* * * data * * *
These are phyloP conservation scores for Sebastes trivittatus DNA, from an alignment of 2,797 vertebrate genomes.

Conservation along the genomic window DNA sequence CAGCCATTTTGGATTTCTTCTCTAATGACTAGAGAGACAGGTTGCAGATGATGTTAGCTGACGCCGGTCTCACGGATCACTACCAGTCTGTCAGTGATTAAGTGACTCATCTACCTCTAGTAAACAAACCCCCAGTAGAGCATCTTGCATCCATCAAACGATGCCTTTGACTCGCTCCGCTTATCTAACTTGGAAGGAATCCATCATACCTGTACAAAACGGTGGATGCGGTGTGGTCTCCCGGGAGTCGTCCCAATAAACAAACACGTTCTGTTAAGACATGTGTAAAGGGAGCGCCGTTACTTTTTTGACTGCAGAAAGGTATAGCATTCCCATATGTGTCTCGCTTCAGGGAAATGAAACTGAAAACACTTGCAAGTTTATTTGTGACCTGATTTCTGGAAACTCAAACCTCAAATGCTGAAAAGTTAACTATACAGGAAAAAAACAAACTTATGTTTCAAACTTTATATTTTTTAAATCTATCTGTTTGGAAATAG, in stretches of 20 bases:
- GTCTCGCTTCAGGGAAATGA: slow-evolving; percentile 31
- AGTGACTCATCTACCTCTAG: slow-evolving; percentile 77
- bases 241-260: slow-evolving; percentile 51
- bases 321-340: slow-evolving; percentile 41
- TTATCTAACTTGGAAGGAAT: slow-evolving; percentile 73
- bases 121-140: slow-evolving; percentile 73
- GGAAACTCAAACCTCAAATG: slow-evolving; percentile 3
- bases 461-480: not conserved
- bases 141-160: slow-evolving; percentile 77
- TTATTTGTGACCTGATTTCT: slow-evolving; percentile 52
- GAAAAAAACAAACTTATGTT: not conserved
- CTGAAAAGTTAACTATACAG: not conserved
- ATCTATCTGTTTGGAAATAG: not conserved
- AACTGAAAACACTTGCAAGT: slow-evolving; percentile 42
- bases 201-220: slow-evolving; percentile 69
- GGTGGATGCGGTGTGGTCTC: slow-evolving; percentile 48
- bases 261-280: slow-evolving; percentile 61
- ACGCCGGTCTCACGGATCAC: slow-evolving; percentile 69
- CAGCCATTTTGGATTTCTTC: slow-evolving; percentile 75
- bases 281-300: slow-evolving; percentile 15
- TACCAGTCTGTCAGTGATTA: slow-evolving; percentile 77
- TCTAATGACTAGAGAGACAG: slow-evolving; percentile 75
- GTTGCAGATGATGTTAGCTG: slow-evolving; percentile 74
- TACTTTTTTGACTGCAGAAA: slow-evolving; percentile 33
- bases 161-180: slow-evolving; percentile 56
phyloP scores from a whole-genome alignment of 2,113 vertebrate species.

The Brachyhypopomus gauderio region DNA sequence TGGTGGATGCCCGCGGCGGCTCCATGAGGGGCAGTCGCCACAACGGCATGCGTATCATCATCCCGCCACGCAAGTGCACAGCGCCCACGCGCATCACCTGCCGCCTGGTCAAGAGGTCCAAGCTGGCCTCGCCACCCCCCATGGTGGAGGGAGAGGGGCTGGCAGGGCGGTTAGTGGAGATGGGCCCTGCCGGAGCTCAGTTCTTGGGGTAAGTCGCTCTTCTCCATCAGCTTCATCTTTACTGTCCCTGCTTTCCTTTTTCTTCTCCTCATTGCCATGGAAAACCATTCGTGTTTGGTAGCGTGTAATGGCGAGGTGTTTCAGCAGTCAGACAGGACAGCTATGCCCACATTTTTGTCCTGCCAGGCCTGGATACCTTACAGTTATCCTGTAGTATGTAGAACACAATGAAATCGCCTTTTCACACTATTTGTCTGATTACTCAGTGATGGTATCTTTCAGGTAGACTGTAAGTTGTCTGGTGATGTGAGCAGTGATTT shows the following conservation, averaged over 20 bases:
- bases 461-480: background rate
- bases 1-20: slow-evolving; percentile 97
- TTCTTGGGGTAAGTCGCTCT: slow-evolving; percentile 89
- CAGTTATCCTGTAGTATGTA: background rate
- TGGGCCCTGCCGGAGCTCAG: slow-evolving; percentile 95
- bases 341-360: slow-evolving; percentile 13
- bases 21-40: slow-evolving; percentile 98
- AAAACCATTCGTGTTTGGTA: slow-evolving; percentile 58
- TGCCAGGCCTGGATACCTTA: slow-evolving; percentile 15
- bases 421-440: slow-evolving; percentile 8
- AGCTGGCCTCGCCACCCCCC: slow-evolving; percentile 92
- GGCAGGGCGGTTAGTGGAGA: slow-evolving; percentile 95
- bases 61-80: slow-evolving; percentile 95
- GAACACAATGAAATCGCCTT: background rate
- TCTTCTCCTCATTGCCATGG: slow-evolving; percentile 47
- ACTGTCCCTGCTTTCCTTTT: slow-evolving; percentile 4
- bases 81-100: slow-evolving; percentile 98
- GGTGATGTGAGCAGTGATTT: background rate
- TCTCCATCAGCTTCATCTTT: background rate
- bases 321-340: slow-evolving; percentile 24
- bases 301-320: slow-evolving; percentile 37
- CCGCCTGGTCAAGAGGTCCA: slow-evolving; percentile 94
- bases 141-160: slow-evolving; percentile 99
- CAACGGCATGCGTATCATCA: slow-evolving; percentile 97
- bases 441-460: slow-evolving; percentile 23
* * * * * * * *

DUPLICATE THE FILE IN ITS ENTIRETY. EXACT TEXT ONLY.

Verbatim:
These are phyloP conservation scores for Sebastes trivittatus DNA, from an alignment of 2,797 vertebrate genomes.

Conservation along the genomic window DNA sequence CAGCCATTTTGGATTTCTTCTCTAATGACTAGAGAGACAGGTTGCAGATGATGTTAGCTGACGCCGGTCTCACGGATCACTACCAGTCTGTCAGTGATTAAGTGACTCATCTACCTCTAGTAAACAAACCCCCAGTAGAGCATCTTGCATCCATCAAACGATGCCTTTGACTCGCTCCGCTTATCTAACTTGGAAGGAATCCATCATACCTGTACAAAACGGTGGATGCGGTGTGGTCTCCCGGGAGTCGTCCCAATAAACAAACACGTTCTGTTAAGACATGTGTAAAGGGAGCGCCGTTACTTTTTTGACTGCAGAAAGGTATAGCATTCCCATATGTGTCTCGCTTCAGGGAAATGAAACTGAAAACACTTGCAAGTTTATTTGTGACCTGATTTCTGGAAACTCAAACCTCAAATGCTGAAAAGTTAACTATACAGGAAAAAAACAAACTTATGTTTCAAACTTTATATTTTTTAAATCTATCTGTTTGGAAATAG, in stretches of 20 bases:
- GTCTCGCTTCAGGGAAATGA: slow-evolving; percentile 31
- AGTGACTCATCTACCTCTAG: slow-evolving; percentile 77
- bases 241-260: slow-evolving; percentile 51
- bases 321-340: slow-evolving; percentile 41
- TTATCTAACTTGGAAGGAAT: slow-evolving; percentile 73
- bases 121-140: slow-evolving; percentile 73
- GGAAACTCAAACCTCAAATG: slow-evolving; percentile 3
- bases 461-480: not conserved
- bases 141-160: slow-evolving; percentile 77
- TTATTTGTGACCTGATTTCT: slow-evolving; percentile 52
- GAAAAAAACAAACTTATGTT: not conserved
- CTGAAAAGTTAACTATACAG: not conserved
- ATCTATCTGTTTGGAAATAG: not conserved
- AACTGAAAACACTTGCAAGT: slow-evolving; percentile 42
- bases 201-220: slow-evolving; percentile 69
- GGTGGATGCGGTGTGGTCTC: slow-evolving; percentile 48
- bases 261-280: slow-evolving; percentile 61
- ACGCCGGTCTCACGGATCAC: slow-evolving; percentile 69
- CAGCCATTTTGGATTTCTTC: slow-evolving; percentile 75
- bases 281-300: slow-evolving; percentile 15
- TACCAGTCTGTCAGTGATTA: slow-evolving; percentile 77
- TCTAATGACTAGAGAGACAG: slow-evolving; percentile 75
- GTTGCAGATGATGTTAGCTG: slow-evolving; percentile 74
- TACTTTTTTGACTGCAGAAA: slow-evolving; percentile 33
- bases 161-180: slow-evolving; percentile 56
phyloP scores from a whole-genome alignment of 2,113 vertebrate species.

The Brachyhypopomus gauderio region DNA sequence TGGTGGATGCCCGCGGCGGCTCCATGAGGGGCAGTCGCCACAACGGCATGCGTATCATCATCCCGCCACGCAAGTGCACAGCGCCCACGCGCATCACCTGCCGCCTGGTCAAGAGGTCCAAGCTGGCCTCGCCACCCCCCATGGTGGAGGGAGAGGGGCTGGCAGGGCGGTTAGTGGAGATGGGCCCTGCCGGAGCTCAGTTCTTGGGGTAAGTCGCTCTTCTCCATCAGCTTCATCTTTACTGTCCCTGCTTTCCTTTTTCTTCTCCTCATTGCCATGGAAAACCATTCGTGTTTGGTAGCGTGTAATGGCGAGGTGTTTCAGCAGTCAGACAGGACAGCTATGCCCACATTTTTGTCCTGCCAGGCCTGGATACCTTACAGTTATCCTGTAGTATGTAGAACACAATGAAATCGCCTTTTCACACTATTTGTCTGATTACTCAGTGATGGTATCTTTCAGGTAGACTGTAAGTTGTCTGGTGATGTGAGCAGTGATTT shows the following conservation, averaged over 20 bases:
- bases 461-480: background rate
- bases 1-20: slow-evolving; percentile 97
- TTCTTGGGGTAAGTCGCTCT: slow-evolving; percentile 89
- CAGTTATCCTGTAGTATGTA: background rate
- TGGGCCCTGCCGGAGCTCAG: slow-evolving; percentile 95
- bases 341-360: slow-evolving; percentile 13
- bases 21-40: slow-evolving; percentile 98
- AAAACCATTCGTGTTTGGTA: slow-evolving; percentile 58
- TGCCAGGCCTGGATACCTTA: slow-evolving; percentile 15
- bases 421-440: slow-evolving; percentile 8
- AGCTGGCCTCGCCACCCCCC: slow-evolving; percentile 92
- GGCAGGGCGGTTAGTGGAGA: slow-evolving; percentile 95
- bases 61-80: slow-evolving; percentile 95
- GAACACAATGAAATCGCCTT: background rate
- TCTTCTCCTCATTGCCATGG: slow-evolving; percentile 47
- ACTGTCCCTGCTTTCCTTTT: slow-evolving; percentile 4
- bases 81-100: slow-evolving; percentile 98
- GGTGATGTGAGCAGTGATTT: background rate
- TCTCCATCAGCTTCATCTTT: background rate
- bases 321-340: slow-evolving; percentile 24
- bases 301-320: slow-evolving; percentile 37
- CCGCCTGGTCAAGAGGTCCA: slow-evolving; percentile 94
- bases 141-160: slow-evolving; percentile 99
- CAACGGCATGCGTATCATCA: slow-evolving; percentile 97
- bases 441-460: slow-evolving; percentile 23